Ajit Isaac, Chairman of Quess Corp, on Thursday signed an MoU with the Indian Institute of Science (IISc) in Bengaluru to donate ₹105 crore for setting up a Centre for Public Health and Policy Research.

This comes a month after Mindtree co-founders Subroto Bagchi and N Parthasarthy donated ₹425 crore to the Indian Institute of Science (IISc), Bengaluru, for setting up a 800-bed multi-speciality hospital. The Chairman of Quess Corp and his wife Sarah Isaac have made the donation through his family run Isaac foundation.

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The academic centrepiece of this initiative will be an integrated dual degree MD-PhD programme aimed at prividing training in the hospital as well as the science and engineering laboratories at IISc

The soon to be established Isaac Centre for Public Health (ICPH) will be a part of the postgraduate medical school, soon to be established on campus. The centre will be operational by 2024 and is expected to encourage aspirants to pursue careers in clinical research to develop new treatments and healthcare solutions driven by a bench-to-bedside philosophy.

Speaking to BusinessLine, Isaac said the current Covid pandemic opened his eyes to the need for greater research into public health and policy in India. The entrepreneur — who runs India’s largest flexi-staffing, business service provider, with more than 4.2 lakh employees — said that society and private initiative should supplement the government’s efforts as the scale of challenges in a country as vast and diverse as India are humungous. Expressing hope that the new centre at IISc would scale like similar ones such as the Chan Institute of Public Health at Harvard, the Bloomberg Institute of Public Health at MIT or the Mailman School of Public Health at Columbia, Isaac said he was confident that IISc was the best partner to realise this vision.

‘Something different’

Stating that a team from IISc had initially reached out to him for participation in the multispecialty hospital project it was setting up, Isaac asked them to come back with a different project “as I had previously also engaged in setting up a Centre for Geriatrics care at St Johns Hospital and a Paediatric care one at CMC Vellore and wanted to do something different”.

When IISc came back with a project to setup this centre to look at public health-related initiatives and develop this capacity in India in the area of public health, the Chairman of Quess immediately agreed. Stating his reason, he says ‘coming out of COVID that we were in right now, I have realised public health in a large way today centres around big data. You can’t find a better place than, IISc for big data today. So the combination of medical and clinical inputs, a practice of healthcare and big data made it a terrific combination that you can’t get anywhere else in India. And IISc’s reputation as an academic institution is right up there. It is only institute perhaps in the top 100 in the world from India. So it was an easy decision to make to partner with IISC to develop what could what can be perhaps India’s foremost centre for public health.”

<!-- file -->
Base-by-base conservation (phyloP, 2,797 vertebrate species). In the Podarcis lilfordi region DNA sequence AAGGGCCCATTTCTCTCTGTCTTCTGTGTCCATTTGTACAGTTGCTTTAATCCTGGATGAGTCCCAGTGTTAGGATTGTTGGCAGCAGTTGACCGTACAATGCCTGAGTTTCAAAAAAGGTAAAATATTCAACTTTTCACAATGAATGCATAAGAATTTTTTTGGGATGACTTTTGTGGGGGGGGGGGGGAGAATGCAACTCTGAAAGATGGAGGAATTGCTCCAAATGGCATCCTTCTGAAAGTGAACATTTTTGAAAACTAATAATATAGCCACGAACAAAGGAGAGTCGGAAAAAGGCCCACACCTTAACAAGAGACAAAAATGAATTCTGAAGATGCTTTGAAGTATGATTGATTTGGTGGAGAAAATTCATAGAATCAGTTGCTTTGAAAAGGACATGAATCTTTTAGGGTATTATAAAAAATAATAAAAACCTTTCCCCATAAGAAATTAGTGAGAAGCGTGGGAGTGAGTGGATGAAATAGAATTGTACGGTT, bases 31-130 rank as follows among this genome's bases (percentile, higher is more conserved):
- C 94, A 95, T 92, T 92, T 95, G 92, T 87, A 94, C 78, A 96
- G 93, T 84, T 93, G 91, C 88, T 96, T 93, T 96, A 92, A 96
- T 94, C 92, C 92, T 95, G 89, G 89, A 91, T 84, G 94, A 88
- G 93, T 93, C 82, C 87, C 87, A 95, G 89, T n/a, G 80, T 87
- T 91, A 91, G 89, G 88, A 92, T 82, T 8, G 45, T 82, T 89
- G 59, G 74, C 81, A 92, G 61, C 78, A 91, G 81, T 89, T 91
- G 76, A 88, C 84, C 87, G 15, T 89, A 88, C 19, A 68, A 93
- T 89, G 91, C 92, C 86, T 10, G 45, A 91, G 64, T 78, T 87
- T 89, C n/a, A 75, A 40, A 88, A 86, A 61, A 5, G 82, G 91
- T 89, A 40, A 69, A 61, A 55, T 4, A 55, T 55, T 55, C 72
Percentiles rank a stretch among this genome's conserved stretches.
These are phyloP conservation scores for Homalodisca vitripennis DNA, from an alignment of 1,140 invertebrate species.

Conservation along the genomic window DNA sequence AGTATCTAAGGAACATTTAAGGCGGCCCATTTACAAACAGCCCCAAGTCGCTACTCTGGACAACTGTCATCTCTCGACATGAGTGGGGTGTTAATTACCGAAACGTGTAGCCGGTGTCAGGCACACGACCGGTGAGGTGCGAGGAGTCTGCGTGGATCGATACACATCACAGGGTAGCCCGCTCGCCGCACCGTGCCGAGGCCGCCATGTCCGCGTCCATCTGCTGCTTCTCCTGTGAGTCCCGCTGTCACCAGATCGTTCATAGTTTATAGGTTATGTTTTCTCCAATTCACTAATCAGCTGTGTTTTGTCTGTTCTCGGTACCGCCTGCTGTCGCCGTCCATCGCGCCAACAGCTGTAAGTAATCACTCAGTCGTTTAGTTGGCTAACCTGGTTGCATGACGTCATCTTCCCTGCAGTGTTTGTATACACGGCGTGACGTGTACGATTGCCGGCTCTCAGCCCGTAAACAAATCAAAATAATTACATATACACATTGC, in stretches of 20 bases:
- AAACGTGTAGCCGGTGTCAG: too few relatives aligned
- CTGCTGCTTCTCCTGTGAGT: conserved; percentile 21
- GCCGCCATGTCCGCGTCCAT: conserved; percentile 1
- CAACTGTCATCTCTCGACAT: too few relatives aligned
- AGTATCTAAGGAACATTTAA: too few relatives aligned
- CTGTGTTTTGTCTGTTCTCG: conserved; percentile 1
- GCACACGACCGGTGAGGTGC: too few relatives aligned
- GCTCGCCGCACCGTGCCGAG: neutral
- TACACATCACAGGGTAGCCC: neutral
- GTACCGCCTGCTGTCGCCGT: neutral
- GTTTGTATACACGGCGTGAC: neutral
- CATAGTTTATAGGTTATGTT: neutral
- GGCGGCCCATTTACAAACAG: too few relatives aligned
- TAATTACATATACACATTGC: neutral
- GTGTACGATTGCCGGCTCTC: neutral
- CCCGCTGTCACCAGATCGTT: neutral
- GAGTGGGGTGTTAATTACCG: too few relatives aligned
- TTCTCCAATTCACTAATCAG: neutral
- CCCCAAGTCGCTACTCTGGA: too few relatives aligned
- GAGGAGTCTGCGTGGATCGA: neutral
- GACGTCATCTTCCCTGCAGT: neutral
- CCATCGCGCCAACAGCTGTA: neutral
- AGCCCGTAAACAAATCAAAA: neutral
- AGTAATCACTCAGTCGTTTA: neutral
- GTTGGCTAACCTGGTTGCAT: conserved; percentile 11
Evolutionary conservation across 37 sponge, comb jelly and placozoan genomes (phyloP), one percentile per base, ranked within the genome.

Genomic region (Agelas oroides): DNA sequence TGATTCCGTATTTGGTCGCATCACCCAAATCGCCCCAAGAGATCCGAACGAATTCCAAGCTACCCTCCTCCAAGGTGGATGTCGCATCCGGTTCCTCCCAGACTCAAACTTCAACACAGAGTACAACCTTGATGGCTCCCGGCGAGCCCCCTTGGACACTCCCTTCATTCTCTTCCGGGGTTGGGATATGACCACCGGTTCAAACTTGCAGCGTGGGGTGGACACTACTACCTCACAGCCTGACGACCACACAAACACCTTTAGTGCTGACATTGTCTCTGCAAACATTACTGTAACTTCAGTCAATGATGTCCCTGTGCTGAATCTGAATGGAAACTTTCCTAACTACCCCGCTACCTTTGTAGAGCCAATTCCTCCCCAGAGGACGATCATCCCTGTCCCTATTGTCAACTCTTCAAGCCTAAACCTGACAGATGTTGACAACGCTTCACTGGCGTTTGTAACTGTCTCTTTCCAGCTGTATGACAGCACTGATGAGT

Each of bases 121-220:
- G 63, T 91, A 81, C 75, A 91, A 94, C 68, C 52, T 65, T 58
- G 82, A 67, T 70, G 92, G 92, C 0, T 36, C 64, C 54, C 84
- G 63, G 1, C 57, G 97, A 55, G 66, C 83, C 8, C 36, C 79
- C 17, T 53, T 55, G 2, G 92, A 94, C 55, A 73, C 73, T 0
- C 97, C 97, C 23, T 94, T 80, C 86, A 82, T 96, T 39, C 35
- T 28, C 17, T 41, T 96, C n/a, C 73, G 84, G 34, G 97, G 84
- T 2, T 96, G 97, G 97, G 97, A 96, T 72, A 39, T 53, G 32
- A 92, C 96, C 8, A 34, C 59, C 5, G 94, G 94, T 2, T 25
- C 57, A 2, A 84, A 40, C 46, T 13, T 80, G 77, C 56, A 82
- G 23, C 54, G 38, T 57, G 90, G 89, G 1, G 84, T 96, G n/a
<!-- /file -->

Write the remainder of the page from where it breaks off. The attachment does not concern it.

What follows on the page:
Expertise in public health

Govindan Rangarajan, Director, Indian Institute of Science, said, “There is an acute need for India to have a world class centre for clinical and academic research in public health to be able to make quicker and more impactful strides in realising the goal of quality healthcare for all. The proposed centre will interface between all the departments of the IISc Medical School, and also other science and engineering departments of IISc in the context of public health research. In particular, the center will create a niche for health data science and analytics through close collaboration with the existing world-class computer science and data science departments at IISc, putting it on par with international counterparts like the Johns Hopkins Bloomberg School of Public Health. We are grateful for such contributions from philanthropic leaders like Mr and Mrs Isaac who make it possible for us to move from aspirations to actually realising our goals.”

Commenting on the growing trend of first generation enetrepreneurs like himself contributing back to the society through such funding, Isaac said, “The scale of wealth that’s also created gives them the ability to carve out some of their harvests from their business into goals or objectives such as this. Also there’s a greater awareness of what the problem is in society and clearly health and education is staring you in the face. Government contribution to health and education is also falling over the years. It’s not as much as it should be. So the gap between what you want and what is available is also growing. And I think people are reacting to the situation and stepping up.”

Stating that the donation – which would be spread over the next four years – would be used to develop facilities, invest in capacity in terms of labs, equipment, Isaac said it would also aid in the academic progress of 10 doctoral students every year, plus about 30 other post-graudate students of the Centre. It would eventually thus produce 30 to 40 trained personnel with expertise in public health and policy. Part of the funds will also go to creating endowed chairs that will create capacity inside the institution for specific subject related matters.